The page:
The oldest written records in Chinese date from about 1400 BC. The earliest major literary productions, however, were written mainly between about 200 BC and 200 AD. These were the Confucian classics, nine texts for instruction and discussion by Confucius and his disciples. They are devoted to poetry, philosophy, history, ceremonies, and codes of protocol and have had a profound effect on Chinese thought and literary style to the present. The earliest is probably the manual of divination, the I Ching. The Shu Jing (or Shu Ching; Book of Documents) covers political aspects of Confucian thought; the Shih Jing (or Shih Ching; Book of Songs) contains lyrics some of which are perhaps as early as the 10th century BC. Of the remaining classics, the best known are two books belonging to the historical work Zuo Zhuan (or Tso Chuan): the Analects, a collection of Confucius' sayings and discussions with his disciples, and The Book of Mencius. The work of China's first known poet, Chu Yuan, is a long poem occupying the most prominent place in the Chuchi (or Ch'u Tz'u), an anthology that, together with the Book of Songs, had an enduring effect on verse forms. During the Qin and Han dynasties (221 BC-220 AD), the development of poetry was fostered by the creation in 133 BC of the Yuefu (Music Bureau) for the collection of folksongs.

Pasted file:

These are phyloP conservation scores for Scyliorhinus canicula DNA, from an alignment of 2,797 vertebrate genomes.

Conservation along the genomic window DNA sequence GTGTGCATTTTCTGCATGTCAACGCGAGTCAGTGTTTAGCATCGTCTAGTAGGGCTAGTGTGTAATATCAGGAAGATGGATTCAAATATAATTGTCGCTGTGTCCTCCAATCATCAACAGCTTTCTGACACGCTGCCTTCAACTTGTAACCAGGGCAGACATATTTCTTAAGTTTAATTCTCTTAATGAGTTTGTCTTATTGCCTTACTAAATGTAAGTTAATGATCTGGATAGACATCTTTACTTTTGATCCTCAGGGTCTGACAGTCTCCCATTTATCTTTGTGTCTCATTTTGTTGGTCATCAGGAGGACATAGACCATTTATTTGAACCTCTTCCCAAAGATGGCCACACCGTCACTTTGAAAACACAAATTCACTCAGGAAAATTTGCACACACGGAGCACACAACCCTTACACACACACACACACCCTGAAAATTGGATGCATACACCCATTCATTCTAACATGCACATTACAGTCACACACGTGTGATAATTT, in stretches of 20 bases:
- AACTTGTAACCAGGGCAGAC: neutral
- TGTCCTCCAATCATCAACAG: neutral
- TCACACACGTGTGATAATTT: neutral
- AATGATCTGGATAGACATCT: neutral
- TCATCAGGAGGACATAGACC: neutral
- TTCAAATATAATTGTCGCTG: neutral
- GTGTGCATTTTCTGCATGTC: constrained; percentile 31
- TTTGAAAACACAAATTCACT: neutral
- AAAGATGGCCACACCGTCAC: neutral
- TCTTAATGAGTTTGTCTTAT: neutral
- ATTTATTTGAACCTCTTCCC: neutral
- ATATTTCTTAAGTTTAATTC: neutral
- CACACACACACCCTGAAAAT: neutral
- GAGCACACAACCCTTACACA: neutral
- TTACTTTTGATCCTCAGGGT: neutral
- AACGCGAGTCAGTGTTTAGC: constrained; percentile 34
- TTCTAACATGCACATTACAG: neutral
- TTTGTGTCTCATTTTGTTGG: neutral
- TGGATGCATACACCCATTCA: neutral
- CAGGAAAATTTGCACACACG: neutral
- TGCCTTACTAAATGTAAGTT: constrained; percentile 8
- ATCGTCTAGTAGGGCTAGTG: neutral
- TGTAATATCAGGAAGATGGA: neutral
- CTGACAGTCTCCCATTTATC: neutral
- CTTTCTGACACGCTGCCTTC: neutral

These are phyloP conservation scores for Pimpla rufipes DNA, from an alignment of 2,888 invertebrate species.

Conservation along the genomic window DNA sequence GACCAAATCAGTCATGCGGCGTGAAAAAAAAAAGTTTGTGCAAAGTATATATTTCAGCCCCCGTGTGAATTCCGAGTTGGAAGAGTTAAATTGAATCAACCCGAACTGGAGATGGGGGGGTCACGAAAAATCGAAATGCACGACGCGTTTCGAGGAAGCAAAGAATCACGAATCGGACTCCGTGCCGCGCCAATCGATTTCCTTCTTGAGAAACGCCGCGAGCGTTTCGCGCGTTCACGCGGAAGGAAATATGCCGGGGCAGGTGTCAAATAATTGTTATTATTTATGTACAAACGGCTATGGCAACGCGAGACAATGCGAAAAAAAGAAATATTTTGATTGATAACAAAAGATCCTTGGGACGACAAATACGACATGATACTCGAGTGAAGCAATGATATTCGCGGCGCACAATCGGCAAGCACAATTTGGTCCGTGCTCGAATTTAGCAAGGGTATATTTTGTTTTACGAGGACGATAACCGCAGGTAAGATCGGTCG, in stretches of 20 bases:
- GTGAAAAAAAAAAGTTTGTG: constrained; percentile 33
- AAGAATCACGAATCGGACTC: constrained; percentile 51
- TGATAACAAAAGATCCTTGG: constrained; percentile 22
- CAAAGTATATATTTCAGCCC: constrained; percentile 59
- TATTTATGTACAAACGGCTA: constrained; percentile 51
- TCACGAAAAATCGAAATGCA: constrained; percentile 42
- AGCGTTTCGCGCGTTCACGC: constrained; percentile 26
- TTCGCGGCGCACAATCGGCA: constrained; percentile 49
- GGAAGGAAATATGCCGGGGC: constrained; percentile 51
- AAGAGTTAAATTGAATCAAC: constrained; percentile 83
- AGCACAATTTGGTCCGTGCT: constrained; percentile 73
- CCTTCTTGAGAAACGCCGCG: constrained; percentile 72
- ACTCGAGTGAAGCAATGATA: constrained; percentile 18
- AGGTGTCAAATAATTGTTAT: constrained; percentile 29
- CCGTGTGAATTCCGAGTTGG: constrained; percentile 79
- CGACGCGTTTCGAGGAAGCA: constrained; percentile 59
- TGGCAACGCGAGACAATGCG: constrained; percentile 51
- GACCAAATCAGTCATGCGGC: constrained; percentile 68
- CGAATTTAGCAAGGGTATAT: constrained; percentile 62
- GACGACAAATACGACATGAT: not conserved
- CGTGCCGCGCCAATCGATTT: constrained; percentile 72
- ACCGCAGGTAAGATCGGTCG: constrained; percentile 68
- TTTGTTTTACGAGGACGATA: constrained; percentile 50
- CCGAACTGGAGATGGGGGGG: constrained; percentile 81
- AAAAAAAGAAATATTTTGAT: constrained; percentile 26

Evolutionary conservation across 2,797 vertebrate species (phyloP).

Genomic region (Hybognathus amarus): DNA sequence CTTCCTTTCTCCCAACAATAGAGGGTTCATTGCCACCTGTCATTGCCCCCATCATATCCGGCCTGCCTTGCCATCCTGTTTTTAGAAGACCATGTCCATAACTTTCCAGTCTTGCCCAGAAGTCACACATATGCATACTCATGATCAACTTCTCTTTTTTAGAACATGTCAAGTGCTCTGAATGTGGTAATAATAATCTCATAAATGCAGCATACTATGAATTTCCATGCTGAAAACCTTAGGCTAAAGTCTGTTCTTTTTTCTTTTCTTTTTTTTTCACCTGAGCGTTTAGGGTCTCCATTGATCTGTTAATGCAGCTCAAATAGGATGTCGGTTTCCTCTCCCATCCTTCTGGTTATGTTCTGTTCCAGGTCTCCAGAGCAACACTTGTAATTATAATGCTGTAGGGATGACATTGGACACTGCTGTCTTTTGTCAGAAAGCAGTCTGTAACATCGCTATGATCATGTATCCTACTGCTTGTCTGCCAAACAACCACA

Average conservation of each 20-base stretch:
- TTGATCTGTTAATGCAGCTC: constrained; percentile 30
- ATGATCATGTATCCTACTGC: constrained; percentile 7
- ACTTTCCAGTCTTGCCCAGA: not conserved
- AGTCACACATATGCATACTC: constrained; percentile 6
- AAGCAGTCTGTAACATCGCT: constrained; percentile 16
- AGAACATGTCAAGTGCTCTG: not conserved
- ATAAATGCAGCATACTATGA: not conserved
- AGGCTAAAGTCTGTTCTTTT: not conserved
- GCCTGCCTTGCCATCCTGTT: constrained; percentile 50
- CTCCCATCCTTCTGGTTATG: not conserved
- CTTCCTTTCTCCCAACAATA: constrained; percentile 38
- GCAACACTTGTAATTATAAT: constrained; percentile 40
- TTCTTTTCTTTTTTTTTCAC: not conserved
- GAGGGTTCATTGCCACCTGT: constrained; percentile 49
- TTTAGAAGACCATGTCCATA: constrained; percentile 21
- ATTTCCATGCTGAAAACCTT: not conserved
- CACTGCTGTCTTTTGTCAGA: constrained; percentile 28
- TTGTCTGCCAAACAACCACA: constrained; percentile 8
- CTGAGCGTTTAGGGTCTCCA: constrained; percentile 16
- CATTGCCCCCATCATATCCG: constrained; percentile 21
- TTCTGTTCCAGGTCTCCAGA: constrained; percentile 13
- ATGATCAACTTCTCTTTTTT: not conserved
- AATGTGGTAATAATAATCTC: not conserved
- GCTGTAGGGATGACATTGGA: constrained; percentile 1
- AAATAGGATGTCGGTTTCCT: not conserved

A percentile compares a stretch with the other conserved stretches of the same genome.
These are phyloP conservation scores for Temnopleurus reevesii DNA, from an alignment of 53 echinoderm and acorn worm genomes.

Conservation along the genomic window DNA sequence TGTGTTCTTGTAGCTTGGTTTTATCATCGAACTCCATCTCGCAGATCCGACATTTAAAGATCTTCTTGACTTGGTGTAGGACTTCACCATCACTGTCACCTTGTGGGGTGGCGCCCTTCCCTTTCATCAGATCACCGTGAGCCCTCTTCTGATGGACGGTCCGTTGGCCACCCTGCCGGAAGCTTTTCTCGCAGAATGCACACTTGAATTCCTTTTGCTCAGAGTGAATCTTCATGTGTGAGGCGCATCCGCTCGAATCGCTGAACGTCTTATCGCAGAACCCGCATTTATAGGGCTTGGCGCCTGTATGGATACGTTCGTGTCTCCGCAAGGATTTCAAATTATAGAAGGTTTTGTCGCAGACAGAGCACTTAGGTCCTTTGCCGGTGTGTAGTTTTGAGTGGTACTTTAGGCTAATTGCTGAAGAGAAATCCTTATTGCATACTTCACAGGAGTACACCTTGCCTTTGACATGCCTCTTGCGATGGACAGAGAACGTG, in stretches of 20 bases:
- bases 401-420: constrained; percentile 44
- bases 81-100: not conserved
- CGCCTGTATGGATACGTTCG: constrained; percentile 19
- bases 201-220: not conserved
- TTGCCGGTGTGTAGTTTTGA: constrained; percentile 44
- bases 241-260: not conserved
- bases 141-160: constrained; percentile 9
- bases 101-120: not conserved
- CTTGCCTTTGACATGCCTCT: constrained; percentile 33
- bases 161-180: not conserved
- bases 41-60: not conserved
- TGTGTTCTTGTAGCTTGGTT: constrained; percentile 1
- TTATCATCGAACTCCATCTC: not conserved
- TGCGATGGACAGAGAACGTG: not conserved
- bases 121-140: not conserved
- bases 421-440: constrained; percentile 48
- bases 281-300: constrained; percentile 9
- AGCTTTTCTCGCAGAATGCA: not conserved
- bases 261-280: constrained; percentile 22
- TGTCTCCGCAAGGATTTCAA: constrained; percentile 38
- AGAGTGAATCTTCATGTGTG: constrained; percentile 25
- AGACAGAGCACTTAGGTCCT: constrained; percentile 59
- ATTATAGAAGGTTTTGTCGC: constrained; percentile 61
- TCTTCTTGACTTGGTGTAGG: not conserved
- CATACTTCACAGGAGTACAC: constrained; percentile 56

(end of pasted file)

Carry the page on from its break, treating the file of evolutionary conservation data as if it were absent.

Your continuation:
Under Buddhist influences poetry became increasingly individualistic and enjoyed a golden age during the Tang dynasty (618-906 AD). Li Po, Du Fu, and the Buddhist Wang Wei (699-759) were the leading poets, while Han Yu (768-824) pioneered new genres of prose. Musical drama was the major literary genre during the Yuan (Mongol) dynasty (1279-1368), and the novel, originating in printed versions of the tales of professional storytellers, flourished during the Ming dynasty (1368-1644). The two major novels of this period are the Romance of the Three Kingdoms and The Water Margin, both attributed to Luo Guan-zhong (or Luo Kuan-chung; 14th century). These works, dealing with heroic adventures, are skilfully shaped from episodic material and contrast with The Dream of the Red Chamber by Cao Chan (or Zao Zhan), which is more realistic and partly autobiographical.
The Qing (Manchu) dynasty (1644-1911) was unremarkable for literary work, but Western influences were introduced through translations during the 19th century, and in the 20th century there arose a number of writers indebted to Western ideas, for example to Romanticism and Symbolism. After the establishment of the republic in 1911, the outstanding poet was Hu Shi (1891-1962) and the leading writer was the satirist Lu Xun. Since the late 1930s literature has been generally subservient to political orthodoxy; although recent official patronage of the arts has encouraged many new writers, no single reputation has become well established outside China.